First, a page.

The life and times of my great grand-aunt Fanny Dinnis (2)

Thanks to information gained from the England Census in 1851 it is possible to confirm Fanny was aged 5 in this year and two more children had been added to the family. Harry was born in 1848 and Charlotte Harriet in 1850. They had moved to number 18 Ship Street, and Uncle James was staying with them (John Dinnis’s brother) working as a general labourer.

1851 England Census

1851 England Census

Ten years later, the 1861 England Census shows the family had moved around the corner to number 3, Old Steine, and John Dinnis was the Cook and Publican at the Queens Head. Fanny was 15, and another little boy had been born to the family – George, born in 1854, who would go on to become my great grandfather.

Another ten years passes and the next Census (1871) shows that the family had moved up to Islington in London. The older children (Catherine Ann and John Henry) had moved on and had families of their own. Fanny was 25, working as a Milliner. Milliners were workers in the hat trade, and in the publication ‘Discover your family’s Occupations’ it mentions that “Many of the enhancements for hats were locally made. For example, the silk weaving industry grew up in Spitalfields in Middlesex because of the close proximity to the hat trade, which had established itself in Islington.”

The next information comes from the London, England, Marriages and Banns 1754 – 1921 index, when we see that on the 9 December 1876 Fanny Dinnis married John William Forbes at St Andrews Church, Islington.

Marriage of Fanny Dinnis to John William Forbes

Marriage of Fanny Dinnis to John William Forbes

This shows that John Forbes was working as a Compositor, living at 39 Albion Grove, and Fanny was ‘the girl next door’ at 37 Albion Grove. The two witness signatures are John Henry Dinnis and Charlotte Harriet Dinnis.

I have been trying to find what a ‘Compositor’ did for a living but have drawn a blank so far. I think it’s something to do with Printing, which interests me as it’s the closest I have come to finding someone in the past who shares my interests today. If anyone could give me a simple explanation of this occupation, that would be great!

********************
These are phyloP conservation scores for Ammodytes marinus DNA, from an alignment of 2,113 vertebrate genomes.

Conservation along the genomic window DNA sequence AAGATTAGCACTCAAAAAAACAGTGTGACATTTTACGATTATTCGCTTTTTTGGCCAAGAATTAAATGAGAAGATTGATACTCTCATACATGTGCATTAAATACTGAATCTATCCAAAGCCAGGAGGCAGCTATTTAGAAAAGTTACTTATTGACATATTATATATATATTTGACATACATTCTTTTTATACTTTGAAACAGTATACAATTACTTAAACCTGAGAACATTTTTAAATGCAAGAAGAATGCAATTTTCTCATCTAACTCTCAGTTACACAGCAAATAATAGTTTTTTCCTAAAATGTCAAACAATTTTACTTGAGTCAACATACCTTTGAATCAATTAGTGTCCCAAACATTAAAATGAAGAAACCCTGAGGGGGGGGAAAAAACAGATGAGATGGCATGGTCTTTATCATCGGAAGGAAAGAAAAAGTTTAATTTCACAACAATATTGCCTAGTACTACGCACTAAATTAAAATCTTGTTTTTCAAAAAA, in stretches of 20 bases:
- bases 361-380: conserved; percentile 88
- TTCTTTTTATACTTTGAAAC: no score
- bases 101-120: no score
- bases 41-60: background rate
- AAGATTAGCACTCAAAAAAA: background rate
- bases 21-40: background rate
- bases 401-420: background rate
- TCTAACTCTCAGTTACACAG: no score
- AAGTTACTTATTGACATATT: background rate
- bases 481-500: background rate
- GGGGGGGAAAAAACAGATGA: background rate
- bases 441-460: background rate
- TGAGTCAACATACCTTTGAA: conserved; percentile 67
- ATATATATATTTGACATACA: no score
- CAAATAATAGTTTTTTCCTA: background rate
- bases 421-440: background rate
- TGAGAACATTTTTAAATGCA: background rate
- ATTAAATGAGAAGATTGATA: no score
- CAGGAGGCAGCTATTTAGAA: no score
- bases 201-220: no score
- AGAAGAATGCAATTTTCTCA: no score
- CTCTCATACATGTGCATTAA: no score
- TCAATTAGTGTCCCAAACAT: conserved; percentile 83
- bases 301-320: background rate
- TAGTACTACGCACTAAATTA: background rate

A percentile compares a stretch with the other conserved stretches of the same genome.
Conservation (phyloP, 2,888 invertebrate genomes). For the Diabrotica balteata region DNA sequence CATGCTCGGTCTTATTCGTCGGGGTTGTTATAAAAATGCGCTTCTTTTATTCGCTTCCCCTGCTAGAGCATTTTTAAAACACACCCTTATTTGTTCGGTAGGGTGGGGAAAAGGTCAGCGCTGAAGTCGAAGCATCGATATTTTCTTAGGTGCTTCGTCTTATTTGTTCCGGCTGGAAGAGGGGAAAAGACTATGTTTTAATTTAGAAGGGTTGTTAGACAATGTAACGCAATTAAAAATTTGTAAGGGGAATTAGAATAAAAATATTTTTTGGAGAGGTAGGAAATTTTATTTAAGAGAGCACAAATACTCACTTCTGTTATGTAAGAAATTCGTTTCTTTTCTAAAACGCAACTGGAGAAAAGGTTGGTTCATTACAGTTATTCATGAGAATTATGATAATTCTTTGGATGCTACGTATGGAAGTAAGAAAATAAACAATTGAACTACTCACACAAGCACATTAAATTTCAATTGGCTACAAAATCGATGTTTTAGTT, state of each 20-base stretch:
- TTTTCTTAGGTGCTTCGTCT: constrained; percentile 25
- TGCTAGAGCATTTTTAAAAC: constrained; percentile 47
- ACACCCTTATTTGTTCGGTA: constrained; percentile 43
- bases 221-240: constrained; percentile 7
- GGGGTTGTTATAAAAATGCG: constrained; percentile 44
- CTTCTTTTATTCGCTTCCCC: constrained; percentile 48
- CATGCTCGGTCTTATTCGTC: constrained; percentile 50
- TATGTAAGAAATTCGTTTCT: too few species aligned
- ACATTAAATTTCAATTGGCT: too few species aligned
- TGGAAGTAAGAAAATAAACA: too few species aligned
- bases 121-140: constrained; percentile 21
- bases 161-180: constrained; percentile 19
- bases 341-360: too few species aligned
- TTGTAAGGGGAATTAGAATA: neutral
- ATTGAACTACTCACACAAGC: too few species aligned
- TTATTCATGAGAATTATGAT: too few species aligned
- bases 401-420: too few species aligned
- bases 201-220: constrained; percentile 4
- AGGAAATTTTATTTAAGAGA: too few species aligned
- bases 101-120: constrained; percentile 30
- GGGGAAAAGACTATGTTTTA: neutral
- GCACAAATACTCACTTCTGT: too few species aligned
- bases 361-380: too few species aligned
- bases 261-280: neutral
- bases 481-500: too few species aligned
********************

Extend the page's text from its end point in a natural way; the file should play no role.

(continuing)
About Jackie Dinnis

Welcome to my blog where I am enjoying meeting my family - past and present - one at a time. Join me as I learn who my ancestors were, where they lived, what their occupations were and what everyday life was like for them.
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6 Responses to The life and times of my great grand-aunt Fanny Dinnis (2)

  1. Hi Jackie! I’m loving reading your blog, as usual – it’s great to see you posting here again 🙂

    About a compositor…my Dad used to work in the print trade many moons ago, and I think it’s another name for a typesetter. So the person that would be setting the letter blocks into the frames, to make the words, and which are then inked and used to print from.

    If you’ve not been before, I would totally recommend going out to Amberley Musuem and Heritage Centre, out near Arundel in Sussex. I went there with my Mum last year and it’s wonderful, but I mention it now because among many other great things there, they also have a working old-style print workshop. It is usually manned with extremely knowledgeable volunteers, who do demonstrations and are more than happy to chat about what they are doing, printing and what the old presses etc. do. When we were there, one of the guys actually made some lead type for us, and demonstrated how it would be set. It was fascinating and I’d bet on them being able to answer questions you have about it all !

    • Oh Jemma, thank you so much for that! I have been to Amberley but many, many years ago, so it’s definitely time for another visit! Do you know if you can get there using public transport as I don’t drive? I would love to see the old presses, it sounds like such a time consuming job – I wonder what my ancestors would have made of computers and the printing process today? I quite like the thought of taking time over each word! Thank you again!

      • My pleasure Jackie! Thrilled to help 🙂

        There’s a railways station in Amberley, and I had a quick check and there’s a train an hour from Brighton to Amberley, changing at Barnham (and hourly back again). It takes about 1 hour to 1hour 15 mins by train. Looks like it might be only £11 return too, off-peak.

        Shame I’m not home in the UK this summer, as I’d have gone with you! Could’ve driven us there, with my Mum too 😀 We’ll have to meet up one day, when we’re feeling brave enough!! xx

      • Jemma, thank you so much for your reply. I’ll have to see if I can manage to get to Amberley, I’d really like to go there! And yes, when you’re next in Brighton let me know and we’ll try and meet up 🙂 That would be lovely xx

  2. Patty Levy says:

    Jackie, this is a website to help you look up old Occupations! . I was a Printer for several years! I started as a teenager using the old hand fed press feeding Christmas Cards. Then I graduated up to the Heidelberg Windmill Letterpress for Christmas Cards then onto the AB Dick offset printing press and I did Wedding Invitations using powder and heating element to raising ink over the powder to give the raised lettering effect! My #3 son Christopher is a screen printer mostly for T-shirts. It must run in the Family!

    • Patty, this is amazing! Obviously printing does run in the family, it’s a real link with the past. Thank you for the link, very interesting. I know nothing about printing, but love the sound of the old hand fed presses.

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